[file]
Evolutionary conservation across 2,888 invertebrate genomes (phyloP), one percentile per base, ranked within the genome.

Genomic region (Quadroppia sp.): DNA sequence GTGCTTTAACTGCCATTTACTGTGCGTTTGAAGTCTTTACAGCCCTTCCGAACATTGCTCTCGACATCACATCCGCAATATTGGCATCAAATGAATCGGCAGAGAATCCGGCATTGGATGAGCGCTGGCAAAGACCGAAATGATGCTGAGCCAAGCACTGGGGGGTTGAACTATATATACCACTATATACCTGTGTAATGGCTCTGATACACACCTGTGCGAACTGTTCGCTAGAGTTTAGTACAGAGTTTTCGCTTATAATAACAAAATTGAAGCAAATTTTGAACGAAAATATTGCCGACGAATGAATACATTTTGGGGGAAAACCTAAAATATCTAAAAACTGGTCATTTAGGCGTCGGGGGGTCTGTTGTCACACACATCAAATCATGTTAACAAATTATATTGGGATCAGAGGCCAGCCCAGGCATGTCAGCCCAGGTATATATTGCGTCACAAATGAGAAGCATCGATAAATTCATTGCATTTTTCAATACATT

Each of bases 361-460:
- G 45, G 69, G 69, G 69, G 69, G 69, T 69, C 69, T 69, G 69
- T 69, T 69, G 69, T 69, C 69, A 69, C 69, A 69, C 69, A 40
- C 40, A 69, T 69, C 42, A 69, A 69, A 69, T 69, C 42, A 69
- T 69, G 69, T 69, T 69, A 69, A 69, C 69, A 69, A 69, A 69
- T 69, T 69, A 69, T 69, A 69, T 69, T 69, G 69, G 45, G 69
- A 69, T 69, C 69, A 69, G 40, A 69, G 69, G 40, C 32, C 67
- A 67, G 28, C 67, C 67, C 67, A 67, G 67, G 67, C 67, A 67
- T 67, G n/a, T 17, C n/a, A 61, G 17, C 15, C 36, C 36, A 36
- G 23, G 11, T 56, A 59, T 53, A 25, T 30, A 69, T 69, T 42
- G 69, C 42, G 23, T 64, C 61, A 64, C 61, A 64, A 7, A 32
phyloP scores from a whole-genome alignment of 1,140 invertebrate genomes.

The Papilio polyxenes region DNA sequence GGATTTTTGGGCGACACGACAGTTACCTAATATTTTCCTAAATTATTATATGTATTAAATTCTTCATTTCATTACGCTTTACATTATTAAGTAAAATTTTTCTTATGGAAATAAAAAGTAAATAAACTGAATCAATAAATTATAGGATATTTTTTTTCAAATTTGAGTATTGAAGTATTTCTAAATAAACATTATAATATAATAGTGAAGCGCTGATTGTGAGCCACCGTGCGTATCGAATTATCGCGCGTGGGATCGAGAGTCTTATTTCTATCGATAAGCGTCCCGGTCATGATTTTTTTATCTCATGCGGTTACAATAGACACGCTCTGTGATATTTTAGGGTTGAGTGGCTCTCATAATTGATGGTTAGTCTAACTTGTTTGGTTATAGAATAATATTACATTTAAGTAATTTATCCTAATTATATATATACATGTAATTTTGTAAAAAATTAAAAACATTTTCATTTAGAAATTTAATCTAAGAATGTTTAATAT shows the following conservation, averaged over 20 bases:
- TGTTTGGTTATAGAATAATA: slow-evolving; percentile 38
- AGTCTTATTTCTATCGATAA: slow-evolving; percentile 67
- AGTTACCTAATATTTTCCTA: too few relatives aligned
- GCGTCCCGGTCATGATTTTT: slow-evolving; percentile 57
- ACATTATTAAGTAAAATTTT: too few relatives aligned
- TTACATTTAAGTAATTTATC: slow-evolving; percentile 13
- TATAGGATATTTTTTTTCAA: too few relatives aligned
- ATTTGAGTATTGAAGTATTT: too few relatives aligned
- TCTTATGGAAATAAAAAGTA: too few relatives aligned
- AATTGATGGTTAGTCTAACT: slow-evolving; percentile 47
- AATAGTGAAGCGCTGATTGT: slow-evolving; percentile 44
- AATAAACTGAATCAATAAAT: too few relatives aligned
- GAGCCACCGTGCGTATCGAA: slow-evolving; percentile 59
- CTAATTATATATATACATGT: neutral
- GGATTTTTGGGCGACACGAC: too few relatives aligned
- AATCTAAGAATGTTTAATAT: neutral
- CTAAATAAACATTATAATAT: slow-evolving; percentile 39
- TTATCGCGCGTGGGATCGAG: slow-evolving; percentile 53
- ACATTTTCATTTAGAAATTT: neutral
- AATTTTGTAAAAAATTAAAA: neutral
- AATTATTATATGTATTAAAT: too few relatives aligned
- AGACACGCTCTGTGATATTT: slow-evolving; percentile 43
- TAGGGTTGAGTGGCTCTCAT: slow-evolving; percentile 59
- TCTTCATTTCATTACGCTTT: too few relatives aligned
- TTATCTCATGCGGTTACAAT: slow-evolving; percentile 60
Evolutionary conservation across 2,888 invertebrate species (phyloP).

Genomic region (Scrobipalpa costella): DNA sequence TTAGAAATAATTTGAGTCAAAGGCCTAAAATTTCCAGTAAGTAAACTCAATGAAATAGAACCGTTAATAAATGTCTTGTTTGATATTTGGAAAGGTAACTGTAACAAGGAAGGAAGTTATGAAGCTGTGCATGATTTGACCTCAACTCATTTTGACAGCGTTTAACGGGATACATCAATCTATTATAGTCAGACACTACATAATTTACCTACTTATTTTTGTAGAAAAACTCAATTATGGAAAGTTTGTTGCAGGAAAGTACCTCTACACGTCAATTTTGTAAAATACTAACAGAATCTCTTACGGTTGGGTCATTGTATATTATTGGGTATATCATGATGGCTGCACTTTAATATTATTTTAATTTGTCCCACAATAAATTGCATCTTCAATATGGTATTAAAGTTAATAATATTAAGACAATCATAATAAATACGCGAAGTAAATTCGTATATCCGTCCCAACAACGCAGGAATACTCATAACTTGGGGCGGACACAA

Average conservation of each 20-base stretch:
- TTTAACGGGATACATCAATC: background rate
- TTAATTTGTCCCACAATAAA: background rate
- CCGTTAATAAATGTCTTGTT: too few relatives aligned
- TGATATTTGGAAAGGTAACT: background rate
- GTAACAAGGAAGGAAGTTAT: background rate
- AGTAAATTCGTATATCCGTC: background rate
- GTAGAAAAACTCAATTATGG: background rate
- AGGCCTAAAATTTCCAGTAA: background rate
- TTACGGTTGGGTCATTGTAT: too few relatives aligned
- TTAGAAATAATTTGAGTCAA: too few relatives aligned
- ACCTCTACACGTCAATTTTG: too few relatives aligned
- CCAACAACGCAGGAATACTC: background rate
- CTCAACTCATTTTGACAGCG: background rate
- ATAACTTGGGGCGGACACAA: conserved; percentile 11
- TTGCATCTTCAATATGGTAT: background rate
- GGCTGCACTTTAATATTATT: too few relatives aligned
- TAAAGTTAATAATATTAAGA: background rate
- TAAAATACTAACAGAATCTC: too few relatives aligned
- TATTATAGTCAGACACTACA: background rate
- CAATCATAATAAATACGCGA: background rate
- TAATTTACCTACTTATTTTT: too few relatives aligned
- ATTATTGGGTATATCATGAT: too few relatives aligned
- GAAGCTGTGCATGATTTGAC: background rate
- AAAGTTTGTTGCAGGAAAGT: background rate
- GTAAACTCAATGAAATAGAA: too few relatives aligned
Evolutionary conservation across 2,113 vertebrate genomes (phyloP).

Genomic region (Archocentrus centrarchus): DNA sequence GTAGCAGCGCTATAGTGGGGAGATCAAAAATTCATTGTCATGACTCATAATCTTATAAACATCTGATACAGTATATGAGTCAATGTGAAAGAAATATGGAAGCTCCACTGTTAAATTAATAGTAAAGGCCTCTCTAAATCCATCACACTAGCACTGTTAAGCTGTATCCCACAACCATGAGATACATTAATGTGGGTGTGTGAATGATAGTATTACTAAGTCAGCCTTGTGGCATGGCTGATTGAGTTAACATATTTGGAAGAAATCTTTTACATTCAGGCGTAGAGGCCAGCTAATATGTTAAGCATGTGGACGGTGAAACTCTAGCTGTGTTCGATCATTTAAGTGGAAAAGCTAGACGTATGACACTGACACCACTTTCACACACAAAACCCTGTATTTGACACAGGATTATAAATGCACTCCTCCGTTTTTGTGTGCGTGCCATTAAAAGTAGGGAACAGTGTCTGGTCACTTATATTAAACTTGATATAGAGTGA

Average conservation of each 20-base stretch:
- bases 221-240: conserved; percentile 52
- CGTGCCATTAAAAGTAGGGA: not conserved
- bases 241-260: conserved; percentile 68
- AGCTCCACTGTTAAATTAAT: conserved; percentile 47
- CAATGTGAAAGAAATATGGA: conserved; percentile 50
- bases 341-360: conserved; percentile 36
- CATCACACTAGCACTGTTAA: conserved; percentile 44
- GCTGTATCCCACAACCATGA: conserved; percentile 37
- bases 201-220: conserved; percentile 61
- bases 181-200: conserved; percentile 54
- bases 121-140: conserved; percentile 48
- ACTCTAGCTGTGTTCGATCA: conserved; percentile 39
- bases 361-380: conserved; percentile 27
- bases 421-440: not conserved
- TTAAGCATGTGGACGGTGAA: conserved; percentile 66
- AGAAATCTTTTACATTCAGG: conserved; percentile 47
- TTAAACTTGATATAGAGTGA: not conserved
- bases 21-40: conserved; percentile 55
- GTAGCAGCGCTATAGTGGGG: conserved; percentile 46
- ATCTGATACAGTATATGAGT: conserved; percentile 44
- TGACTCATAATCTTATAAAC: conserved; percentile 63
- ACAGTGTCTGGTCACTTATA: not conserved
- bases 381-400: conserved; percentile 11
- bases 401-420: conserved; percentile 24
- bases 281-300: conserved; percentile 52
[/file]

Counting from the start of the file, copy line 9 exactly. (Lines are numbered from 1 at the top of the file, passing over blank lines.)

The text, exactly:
- A 69, T 69, C 69, A 69, G 40, A 69, G 69, G 40, C 32, C 67